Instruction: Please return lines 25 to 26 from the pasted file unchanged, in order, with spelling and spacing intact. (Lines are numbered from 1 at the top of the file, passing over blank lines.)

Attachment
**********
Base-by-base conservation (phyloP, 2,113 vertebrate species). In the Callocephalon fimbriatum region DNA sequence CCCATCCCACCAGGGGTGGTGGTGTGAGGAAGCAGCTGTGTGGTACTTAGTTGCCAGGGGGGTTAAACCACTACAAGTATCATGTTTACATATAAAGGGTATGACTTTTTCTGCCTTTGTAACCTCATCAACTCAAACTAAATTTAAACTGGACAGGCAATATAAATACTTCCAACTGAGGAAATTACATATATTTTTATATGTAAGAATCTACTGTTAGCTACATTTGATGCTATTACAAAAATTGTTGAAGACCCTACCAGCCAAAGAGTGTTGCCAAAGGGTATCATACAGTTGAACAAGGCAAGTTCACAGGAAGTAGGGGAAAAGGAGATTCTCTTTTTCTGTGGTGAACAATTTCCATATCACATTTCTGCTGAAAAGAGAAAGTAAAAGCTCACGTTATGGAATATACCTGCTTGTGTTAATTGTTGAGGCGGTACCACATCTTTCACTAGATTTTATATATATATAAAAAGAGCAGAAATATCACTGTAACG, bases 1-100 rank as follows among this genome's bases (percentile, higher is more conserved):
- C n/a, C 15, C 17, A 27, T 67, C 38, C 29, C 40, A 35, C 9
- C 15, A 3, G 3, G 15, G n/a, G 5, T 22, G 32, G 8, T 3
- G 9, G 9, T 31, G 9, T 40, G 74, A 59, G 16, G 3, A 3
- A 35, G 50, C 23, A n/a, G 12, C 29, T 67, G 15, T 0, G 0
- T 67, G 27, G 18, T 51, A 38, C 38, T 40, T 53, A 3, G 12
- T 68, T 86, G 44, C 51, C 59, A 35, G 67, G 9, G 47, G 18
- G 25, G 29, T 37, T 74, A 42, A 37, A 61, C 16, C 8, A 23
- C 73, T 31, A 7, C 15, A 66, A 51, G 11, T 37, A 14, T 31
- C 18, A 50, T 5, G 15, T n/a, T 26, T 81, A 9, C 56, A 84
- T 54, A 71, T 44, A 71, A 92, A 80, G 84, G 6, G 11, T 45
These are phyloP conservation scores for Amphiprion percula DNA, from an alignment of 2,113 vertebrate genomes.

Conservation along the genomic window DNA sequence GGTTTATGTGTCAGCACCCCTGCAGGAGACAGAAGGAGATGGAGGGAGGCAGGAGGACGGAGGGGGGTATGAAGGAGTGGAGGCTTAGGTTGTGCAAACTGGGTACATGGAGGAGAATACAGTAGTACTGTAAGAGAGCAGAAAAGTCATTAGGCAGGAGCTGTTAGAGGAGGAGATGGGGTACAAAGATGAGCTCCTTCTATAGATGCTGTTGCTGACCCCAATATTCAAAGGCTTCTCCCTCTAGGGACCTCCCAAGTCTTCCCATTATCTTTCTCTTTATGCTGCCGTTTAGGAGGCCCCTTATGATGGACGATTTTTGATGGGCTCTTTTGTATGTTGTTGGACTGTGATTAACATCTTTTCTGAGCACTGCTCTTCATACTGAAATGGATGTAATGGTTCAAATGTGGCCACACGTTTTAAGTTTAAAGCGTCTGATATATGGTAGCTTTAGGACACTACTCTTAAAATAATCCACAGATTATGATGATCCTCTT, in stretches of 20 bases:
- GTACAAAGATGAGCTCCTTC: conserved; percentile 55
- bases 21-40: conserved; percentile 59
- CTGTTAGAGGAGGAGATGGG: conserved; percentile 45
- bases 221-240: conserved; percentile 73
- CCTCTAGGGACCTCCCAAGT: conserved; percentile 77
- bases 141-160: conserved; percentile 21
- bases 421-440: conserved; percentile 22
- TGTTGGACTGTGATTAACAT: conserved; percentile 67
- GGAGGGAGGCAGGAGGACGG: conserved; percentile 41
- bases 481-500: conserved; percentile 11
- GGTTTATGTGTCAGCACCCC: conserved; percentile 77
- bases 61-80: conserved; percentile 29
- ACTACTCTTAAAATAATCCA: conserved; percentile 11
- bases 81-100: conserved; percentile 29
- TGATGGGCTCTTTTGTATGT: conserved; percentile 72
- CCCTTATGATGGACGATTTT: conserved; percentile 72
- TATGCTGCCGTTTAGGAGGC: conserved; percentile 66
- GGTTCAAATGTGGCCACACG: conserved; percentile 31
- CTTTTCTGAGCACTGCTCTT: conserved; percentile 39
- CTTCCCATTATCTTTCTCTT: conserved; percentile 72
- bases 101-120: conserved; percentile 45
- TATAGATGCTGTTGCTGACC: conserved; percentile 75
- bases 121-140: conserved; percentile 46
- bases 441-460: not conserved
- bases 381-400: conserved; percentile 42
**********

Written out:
- bases 61-80: conserved; percentile 29
- ACTACTCTTAAAATAATCCA: conserved; percentile 11